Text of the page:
Is it legal to have employees work under hazardous conditions such as no air conditioning in a store thatis 87 degrees inside?

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Is it legal to have employees work under hazardous conditions such as no air conditioning in a store thatis 87 degrees inside?

I work in a retail store and the air conditioning is not working. The temperature is so hot the other employees and myself are suffering migraine headaches, shortness of breath, dizziness, nausea along with other symptoms. I have not been able to work in the store due to the hazard conditions and as a result I am losing pay for each day the air conditioning is not working. Is there a law that employees are not obligated to work in a atmosphere and should I be getting paid for the time I can not work under those circumstance when I am scheduled to work. Should I get paid for those days?

Asked on August 30, 2011 California

Answers:

SJZ, Member, New York Bar / FreeAdvice Contributing Attorney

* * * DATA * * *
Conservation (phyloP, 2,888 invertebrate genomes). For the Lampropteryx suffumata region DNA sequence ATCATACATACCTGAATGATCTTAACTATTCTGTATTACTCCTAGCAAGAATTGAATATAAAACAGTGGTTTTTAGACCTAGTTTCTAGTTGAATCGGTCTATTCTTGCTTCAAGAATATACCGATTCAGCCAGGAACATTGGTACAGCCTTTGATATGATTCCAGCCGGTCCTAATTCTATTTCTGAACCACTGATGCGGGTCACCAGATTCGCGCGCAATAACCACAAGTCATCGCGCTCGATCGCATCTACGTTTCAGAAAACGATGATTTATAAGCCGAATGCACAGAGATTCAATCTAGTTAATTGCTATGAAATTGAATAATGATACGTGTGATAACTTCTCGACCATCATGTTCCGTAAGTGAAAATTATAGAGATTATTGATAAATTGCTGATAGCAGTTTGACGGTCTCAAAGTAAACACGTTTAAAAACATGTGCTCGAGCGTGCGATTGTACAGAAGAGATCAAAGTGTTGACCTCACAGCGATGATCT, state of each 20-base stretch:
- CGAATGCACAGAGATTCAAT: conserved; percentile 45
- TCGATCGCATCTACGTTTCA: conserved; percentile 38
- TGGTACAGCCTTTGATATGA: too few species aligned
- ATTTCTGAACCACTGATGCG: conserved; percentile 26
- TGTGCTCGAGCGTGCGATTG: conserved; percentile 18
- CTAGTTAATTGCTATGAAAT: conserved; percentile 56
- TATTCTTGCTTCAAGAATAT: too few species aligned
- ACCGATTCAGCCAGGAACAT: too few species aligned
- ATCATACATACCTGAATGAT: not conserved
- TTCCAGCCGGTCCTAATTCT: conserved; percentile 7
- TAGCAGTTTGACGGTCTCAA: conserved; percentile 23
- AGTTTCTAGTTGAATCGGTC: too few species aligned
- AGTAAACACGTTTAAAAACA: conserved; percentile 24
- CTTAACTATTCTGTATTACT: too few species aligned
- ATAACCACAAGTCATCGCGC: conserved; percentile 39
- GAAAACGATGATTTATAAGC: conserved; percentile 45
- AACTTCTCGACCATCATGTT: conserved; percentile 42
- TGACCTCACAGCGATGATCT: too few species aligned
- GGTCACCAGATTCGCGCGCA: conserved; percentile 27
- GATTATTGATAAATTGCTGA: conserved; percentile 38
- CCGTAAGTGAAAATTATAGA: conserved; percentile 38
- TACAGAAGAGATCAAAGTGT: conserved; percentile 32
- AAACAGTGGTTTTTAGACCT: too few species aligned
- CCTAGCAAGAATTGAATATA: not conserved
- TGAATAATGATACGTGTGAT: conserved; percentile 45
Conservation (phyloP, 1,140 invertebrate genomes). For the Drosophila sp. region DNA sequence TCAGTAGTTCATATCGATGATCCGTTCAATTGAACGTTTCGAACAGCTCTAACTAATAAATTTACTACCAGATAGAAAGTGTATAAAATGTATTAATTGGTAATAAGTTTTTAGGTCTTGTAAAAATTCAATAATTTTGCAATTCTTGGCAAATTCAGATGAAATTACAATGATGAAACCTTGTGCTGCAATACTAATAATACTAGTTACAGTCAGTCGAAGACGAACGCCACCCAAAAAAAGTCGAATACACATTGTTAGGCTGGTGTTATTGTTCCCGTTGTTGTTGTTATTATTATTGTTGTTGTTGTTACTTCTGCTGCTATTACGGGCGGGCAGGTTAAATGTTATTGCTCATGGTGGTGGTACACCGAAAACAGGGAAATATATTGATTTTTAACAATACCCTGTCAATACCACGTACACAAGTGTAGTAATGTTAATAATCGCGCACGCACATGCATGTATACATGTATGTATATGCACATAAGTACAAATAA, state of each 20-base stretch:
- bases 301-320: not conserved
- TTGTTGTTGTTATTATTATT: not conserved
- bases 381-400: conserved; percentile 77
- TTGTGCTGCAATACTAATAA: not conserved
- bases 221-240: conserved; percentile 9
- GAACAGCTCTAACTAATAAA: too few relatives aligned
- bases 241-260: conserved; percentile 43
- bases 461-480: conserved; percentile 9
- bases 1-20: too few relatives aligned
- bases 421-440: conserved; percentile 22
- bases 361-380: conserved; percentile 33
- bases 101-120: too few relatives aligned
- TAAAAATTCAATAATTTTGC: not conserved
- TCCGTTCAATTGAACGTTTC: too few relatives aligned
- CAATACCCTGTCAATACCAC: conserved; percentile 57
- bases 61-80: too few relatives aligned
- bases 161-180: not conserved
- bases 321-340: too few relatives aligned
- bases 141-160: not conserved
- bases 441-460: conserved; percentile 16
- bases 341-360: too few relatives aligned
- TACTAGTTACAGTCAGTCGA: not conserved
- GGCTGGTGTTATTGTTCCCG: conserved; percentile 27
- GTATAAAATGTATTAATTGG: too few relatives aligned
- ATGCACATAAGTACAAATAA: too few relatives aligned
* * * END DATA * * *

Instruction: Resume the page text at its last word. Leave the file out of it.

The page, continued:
Answered 9 years ago | Contributor

If there is some specific law or regulation which you can find that require air conditioning in a retail establishment, then you may have some recourse for not being provided with it--note that I am unaware of any such law. If you can show that the condition is unreasonably hazardous, there *may* be some recovery if you suffer injury from it, but not likely for not choosing to work in it--but I do not believe that 87 degrees would be considered hazardous. That is normal temperature for much of the country during the summer. In short, while it is undoubtedly unpleasant, working in 87 degree temperature is not likely barred by statute, regulation, or by the general common law principals of negligence or liability for creating a hazardous condition, so it is doubtful that you have any recourse. Indeed, not only would you not be owed pay for days you are not working, but you could almost certainly be terminated by your employer for cause (and so be ineligible for unemployment compensation) for unexcused absenteeism.


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